On February 26, the Committee of the Whole held an agency oversight hearing on the Interagency Council on Homelessness. Here is Hyacinth’s Place testimony.
Good afternoon Chairman Mendelson and members of the Committee. My name is Vanessa Wellbery and I am here on behalf of Hyacinth’s Place and its residents, volunteers, staff, and board members. Thank you for the opportunity to testify.
Hyacinth’s Place provides permanent supportive housing to formerly homeless women with a mental-health diagnosis. Built in 2011, we have 15 efficiency units combined with on-site access to mental-health professionals, social workers, and substance-abuse counselors. We also have personal enrichment resources like vocational training and financial-planning and nutrition classes. This support system empowers our residents to build independent lives and thus prevents them from returning to the cycle of homelessness.
I’m pleased to have this chance today to give you our perspective on the work of the Interagency Council on Homelessness. Over the past weeks, we have joined advocates across the anti-poverty and housing-rights spectrum to testify to the urgency of the District’s homelessness crisis. Before several Committees, Hyacinth’s Place has consistently emphasized three principles:
- First, that the permanent supportive housing model is one of the most powerful tools we have to end chronic homelessness. The PSH philosophy recognizes that for people grappling with challenges like a mental-health diagnosis, an affordable-housing unit alone is not always enough. Equally important are quality, consistent, and comprehensive services within its walls.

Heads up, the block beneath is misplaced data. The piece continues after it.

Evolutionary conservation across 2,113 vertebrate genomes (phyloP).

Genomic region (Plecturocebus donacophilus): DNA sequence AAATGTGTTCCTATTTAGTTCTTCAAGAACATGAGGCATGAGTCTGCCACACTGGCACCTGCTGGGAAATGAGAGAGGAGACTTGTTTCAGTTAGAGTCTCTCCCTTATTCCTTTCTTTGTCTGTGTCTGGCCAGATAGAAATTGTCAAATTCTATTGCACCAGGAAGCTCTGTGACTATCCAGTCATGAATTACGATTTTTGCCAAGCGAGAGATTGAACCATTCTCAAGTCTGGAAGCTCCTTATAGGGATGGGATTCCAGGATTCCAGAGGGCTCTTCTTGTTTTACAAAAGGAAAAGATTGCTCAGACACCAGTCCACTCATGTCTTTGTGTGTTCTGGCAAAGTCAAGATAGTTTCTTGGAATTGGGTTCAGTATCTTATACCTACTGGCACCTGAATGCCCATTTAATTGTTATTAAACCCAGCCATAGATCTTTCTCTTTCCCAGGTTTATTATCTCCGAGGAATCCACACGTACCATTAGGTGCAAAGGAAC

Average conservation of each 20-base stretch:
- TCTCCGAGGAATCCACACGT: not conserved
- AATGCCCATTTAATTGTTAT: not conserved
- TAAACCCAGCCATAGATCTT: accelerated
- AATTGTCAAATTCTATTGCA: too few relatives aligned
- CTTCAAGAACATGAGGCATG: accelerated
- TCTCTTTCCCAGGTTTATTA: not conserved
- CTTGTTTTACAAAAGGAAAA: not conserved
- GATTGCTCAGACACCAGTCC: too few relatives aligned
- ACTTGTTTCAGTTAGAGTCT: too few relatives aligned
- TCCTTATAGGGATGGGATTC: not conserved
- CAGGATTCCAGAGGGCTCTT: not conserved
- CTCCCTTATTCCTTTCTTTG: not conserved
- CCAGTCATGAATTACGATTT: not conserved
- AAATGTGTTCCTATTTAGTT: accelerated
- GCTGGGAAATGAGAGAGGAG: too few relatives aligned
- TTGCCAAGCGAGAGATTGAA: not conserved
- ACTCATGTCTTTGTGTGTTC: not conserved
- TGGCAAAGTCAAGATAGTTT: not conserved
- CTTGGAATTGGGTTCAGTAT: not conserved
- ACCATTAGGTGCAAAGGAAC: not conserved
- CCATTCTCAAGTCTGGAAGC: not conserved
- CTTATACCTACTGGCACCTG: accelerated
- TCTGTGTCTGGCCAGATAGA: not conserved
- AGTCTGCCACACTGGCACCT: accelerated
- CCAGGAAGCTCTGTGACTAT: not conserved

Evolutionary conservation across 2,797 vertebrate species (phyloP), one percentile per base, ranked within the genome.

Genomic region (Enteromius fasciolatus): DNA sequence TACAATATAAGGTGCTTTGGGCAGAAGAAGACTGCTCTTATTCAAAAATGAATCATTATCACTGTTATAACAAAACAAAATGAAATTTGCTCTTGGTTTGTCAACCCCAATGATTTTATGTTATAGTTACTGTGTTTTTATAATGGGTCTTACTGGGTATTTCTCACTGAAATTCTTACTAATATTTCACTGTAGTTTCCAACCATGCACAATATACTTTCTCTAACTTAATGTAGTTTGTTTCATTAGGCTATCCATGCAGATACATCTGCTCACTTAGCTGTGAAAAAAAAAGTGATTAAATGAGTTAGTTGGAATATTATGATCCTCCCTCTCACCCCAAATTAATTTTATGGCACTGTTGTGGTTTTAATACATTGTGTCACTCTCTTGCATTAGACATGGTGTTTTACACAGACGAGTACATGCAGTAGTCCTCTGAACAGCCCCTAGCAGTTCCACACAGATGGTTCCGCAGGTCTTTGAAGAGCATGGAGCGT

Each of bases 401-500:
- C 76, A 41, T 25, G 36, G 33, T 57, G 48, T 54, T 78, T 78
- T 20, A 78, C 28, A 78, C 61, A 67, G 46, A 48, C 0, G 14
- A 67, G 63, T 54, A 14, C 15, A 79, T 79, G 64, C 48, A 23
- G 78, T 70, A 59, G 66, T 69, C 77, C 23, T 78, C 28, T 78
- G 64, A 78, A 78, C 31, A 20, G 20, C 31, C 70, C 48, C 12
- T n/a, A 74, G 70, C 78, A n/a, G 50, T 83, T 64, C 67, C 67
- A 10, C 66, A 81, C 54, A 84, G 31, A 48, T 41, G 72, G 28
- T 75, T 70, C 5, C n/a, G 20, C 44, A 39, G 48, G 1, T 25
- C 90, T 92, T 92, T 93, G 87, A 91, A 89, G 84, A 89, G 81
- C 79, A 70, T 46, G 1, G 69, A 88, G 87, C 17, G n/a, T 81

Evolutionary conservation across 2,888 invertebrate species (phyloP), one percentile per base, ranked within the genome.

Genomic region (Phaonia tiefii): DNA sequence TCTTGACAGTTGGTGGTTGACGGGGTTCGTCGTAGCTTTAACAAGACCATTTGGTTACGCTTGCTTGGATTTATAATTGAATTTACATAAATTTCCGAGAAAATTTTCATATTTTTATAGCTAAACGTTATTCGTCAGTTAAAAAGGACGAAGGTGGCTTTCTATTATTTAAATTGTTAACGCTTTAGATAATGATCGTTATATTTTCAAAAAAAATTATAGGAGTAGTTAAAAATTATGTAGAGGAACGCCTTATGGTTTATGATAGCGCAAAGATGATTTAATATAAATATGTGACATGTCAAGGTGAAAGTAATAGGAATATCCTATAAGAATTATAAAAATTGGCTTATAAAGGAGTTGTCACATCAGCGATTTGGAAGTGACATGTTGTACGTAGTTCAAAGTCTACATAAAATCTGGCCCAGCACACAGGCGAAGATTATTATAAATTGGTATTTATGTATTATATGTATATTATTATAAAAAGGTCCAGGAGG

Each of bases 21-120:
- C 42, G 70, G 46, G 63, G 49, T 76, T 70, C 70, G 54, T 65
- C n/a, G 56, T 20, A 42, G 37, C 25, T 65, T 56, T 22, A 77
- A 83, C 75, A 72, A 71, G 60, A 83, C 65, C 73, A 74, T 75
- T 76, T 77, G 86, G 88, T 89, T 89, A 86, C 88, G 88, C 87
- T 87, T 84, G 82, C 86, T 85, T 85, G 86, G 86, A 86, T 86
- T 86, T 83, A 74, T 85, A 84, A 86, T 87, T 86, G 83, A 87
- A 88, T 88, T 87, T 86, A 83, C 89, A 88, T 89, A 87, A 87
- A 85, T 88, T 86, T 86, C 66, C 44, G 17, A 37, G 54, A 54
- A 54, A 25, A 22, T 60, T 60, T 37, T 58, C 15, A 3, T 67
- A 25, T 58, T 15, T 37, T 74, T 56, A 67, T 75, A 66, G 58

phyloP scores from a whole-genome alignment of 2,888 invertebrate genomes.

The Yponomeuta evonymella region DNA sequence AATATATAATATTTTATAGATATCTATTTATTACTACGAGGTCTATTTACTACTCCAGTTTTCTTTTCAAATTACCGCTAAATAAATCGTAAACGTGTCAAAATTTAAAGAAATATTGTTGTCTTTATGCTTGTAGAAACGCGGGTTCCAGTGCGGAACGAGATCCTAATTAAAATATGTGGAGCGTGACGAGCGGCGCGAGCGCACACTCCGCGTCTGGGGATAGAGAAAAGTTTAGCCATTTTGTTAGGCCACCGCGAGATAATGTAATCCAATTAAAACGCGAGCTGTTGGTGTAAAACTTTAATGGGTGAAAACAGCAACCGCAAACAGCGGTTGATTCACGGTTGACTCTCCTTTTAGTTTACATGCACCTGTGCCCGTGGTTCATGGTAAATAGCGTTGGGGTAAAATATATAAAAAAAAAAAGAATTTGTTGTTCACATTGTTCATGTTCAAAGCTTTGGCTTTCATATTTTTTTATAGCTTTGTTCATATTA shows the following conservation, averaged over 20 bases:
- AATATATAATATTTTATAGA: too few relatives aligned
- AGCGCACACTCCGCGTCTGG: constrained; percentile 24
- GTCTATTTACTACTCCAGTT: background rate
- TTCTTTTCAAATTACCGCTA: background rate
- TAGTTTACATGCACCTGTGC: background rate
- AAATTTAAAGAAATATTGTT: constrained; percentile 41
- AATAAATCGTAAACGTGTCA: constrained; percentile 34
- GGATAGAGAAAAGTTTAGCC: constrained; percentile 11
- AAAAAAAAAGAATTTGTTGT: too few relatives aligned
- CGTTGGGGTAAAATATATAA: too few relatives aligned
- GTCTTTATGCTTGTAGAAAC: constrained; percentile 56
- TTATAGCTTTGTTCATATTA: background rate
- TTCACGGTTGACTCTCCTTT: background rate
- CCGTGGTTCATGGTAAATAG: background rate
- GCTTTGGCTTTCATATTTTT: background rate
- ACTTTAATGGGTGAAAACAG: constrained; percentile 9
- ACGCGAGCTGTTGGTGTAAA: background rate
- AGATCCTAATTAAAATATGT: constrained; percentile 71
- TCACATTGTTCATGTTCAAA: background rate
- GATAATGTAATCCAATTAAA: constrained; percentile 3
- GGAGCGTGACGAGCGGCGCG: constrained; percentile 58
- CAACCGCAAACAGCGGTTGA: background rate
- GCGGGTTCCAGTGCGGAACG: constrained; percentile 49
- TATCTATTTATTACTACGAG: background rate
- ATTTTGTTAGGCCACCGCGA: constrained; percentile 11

- Second, that we need to streamline operations already in place. We can do this by taking a critical look at the performance of existing programs, getting funding for already-approved projects out the door, and mitigating bottlenecking with a coordinated entry system.
- Finally, that there is no one-size-fits-all solution to homelessness—individuals become homeless for many reasons, and as such, require many different interventions. Therefore, it is crucial that there is innovative, robust collaboration between the District’s agencies as they take on homelessness.
The ICH’s leadership thus far has demonstrated that they share these principles. They have embraced permanent supportive housing and the coordinated entry system and their processes have been transparent and accessible. And when it comes to collaboration, participants include not just representatives of government agencies but also experts in the field, community and organizational leaders, service providers, clients, and individuals.
After its inception, the ICH could have floundered with little direction or substance; instead, its work has been rigorous and dynamic—it now is positioned to be a powerful force of change in the upcoming year. While the final version of the strategic plan is not yet out, we already know that it will be the most sophisticated, comprehensive, and data-driven plan the District has ever had.
The statistics of homelessness in the District may be daunting, and it’s easy to feel cynical. But if the Mayor and the Council use the ICH’s plan to inform their budgets, D.C. can and will be on track to end chronic homelessness by the end of 2017.
Thank you again for the opportunity to testify today. I am happy to answer any questions you might have.